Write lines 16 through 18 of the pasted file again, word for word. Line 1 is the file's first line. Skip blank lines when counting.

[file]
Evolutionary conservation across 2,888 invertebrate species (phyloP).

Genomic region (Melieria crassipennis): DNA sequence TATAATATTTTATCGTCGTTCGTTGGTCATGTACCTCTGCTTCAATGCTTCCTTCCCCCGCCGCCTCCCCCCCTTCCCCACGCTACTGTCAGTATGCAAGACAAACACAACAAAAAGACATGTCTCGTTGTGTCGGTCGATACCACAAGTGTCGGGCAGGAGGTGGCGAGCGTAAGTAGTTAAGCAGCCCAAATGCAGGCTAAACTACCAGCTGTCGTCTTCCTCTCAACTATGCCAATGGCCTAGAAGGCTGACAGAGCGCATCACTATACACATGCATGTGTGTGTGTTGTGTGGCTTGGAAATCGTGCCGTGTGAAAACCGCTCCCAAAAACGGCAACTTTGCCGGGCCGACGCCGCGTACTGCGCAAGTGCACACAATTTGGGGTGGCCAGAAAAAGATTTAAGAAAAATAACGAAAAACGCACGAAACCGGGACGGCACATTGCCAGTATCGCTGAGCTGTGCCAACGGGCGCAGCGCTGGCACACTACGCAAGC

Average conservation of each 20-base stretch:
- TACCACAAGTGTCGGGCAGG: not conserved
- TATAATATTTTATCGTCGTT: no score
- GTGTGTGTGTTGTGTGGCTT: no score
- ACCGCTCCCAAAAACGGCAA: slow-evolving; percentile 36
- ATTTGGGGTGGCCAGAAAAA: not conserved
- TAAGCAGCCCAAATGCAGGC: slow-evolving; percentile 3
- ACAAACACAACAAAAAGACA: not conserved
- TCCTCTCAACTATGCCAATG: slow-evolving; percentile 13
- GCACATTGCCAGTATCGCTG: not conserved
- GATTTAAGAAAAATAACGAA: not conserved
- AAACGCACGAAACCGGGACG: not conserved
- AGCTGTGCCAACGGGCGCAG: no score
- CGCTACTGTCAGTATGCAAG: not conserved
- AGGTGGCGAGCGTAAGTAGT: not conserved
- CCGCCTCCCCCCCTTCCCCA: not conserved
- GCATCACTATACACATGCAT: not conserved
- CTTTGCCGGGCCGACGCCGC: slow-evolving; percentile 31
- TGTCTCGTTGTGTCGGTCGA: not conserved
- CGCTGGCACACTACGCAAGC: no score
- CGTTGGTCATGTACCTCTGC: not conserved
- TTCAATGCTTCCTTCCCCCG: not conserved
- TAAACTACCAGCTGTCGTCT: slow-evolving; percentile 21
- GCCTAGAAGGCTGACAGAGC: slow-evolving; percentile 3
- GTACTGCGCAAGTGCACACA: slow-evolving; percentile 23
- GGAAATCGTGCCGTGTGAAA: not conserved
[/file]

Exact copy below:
- CGCTACTGTCAGTATGCAAG: not conserved
- AGGTGGCGAGCGTAAGTAGT: not conserved
- CCGCCTCCCCCCCTTCCCCA: not conserved